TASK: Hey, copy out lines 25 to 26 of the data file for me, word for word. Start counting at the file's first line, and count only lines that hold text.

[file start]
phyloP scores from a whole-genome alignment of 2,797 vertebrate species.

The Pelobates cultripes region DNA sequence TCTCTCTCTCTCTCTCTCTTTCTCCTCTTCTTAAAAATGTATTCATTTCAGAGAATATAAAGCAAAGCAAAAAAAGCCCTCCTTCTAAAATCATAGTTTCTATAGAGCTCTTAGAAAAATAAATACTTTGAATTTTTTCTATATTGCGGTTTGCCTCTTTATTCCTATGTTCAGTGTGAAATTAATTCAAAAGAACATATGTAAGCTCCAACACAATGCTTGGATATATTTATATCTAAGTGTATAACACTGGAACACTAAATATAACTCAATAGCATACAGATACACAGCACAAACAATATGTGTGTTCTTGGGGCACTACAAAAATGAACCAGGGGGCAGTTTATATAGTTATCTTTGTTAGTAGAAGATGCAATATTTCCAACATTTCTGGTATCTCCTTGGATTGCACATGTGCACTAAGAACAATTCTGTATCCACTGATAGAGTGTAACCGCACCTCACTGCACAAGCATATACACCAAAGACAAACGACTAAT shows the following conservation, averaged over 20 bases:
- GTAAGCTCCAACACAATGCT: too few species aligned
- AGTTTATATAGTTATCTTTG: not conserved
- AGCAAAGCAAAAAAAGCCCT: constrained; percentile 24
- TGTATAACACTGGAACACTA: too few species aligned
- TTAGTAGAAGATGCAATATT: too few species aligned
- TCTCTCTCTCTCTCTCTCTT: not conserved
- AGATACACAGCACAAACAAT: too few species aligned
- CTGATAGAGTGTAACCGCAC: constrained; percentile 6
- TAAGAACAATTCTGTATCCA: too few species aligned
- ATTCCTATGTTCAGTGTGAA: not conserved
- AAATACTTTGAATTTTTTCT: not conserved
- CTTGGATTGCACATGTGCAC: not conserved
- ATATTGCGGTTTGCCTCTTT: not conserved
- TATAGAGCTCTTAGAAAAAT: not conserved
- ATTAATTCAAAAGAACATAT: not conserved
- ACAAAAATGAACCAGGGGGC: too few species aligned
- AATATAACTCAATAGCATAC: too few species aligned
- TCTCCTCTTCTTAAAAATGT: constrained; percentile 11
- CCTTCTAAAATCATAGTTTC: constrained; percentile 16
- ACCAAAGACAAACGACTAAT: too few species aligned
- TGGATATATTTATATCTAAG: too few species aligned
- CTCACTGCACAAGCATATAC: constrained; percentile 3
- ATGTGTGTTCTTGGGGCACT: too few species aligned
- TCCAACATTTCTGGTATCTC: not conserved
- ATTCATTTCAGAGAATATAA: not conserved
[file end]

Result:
- ATGTGTGTTCTTGGGGCACT: too few species aligned
- TCCAACATTTCTGGTATCTC: not conserved